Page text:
I do not think everyone needs to race Ironman Triathlon.
Not because I don’t think anyone can do it; rather, I feel the need to put out this disclaimer in order to preface my post. I do believe everyone needs to move in some capacity, and once you read this, you’ll see what I mean.
Yesterday, my husband raced his 16th Ironman. ( He’s two ahead of me; my 15th will be this coming weekend at Ironman Vineman in California’s beautiful wine country, Sonoma. )
Despite having a complete avulsion of one of the heads of his left biceps tendon and a partial tear in the second head, he was able to complete the swim and make up for lost time on his bike and run to place sixth in his age group.
So, while much of my day was allocated to sherpa duty, with pleasure, I might add, as it’s part of my job description, there were plenty of occasions to be in the moment and spectate, support and cheer other athletes who were out for a challenging day at the office.
Some were clearly quite experienced; from the professional men to the top age group athletes.
Others were having their first go at the distance and despite how they may have been feeling, carried themselves proudly through the rigors with a smile on their face, determined to finish the 140.6 miles no matter what obstacles might come their way.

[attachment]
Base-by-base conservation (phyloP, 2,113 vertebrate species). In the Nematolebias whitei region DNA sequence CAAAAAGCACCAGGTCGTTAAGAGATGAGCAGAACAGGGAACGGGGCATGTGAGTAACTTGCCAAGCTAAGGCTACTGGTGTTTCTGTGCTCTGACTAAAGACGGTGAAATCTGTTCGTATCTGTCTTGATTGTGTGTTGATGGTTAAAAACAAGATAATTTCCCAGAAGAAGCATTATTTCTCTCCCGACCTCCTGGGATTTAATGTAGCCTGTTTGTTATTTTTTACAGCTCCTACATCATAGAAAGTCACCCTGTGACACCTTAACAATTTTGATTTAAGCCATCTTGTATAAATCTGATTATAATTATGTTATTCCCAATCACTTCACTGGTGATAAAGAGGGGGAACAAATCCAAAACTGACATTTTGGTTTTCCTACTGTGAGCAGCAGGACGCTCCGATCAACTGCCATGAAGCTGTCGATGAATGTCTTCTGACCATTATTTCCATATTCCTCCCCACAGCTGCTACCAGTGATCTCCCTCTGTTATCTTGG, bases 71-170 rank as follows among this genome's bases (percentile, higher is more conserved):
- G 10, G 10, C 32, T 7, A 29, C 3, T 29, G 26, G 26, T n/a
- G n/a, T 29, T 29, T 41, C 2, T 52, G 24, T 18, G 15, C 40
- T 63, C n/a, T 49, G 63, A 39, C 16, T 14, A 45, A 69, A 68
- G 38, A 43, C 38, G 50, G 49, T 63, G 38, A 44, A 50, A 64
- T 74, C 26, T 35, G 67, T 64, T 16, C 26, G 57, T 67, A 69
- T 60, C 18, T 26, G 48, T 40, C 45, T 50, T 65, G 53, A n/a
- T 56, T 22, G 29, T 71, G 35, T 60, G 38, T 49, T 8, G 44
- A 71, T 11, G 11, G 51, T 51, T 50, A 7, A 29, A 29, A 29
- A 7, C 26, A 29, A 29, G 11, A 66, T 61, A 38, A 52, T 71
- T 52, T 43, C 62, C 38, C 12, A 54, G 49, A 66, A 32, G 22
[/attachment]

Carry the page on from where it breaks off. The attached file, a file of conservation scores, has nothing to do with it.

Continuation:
While it’s a tough day for everyone who competes, I always find it interesting to observe from afar how different people handle the journey. Without knowing each person on an individual basis, it’s so intriguing to watch body language, hear the comments uttered to their family along the way and even feel the energy in the way they carry themselves throughout the distance.
What makes an 84 year old man limp along with nearly a full marathon to go, at the same time others are finished the whole race, keep a smile on his face, knowing he may not even finish in time for the 17 hour cutoff, while another man, 50 years his junior shouts angrily at his wife that ‘he feels like crap and the whole day sucks’?
How is it that Lew Hollander, pictured above, was able to race Ironman World Championships last year at Kona, at age 85, setting the record for oldest man to endure the distance on the most sacred course of all, while the statement on the US Office of Disease Prevention and Health Promotion states that “most, but not all older adult (which they categorize as over 65, have one or more chronic conditions, and these conditions vary in type and severity”? (1)
Why does a grandmother with her daughter and grandchildren spectating on the sidelines happily shout with a laugh that she reckons she’s going to win the walking division (there is no walking division) while another gal who appears to be disappointed with her bike split scowl at the volunteers in the transition area to hurry up and pass along her run gear?
And an even broader question… why do so many people choose to not even try?
Not that everyone needs to complete an ironman, or any triathlon for that matter but to opt to remain still, seated, stuck and stiff?
In all of the scenarios, for good or for bad, it’s all down to the attitude we adopt and the energy that goes along with it.
Whatever we believe to be our truth, positive or negative, can create the path we follow and the outcome we decide is our reality.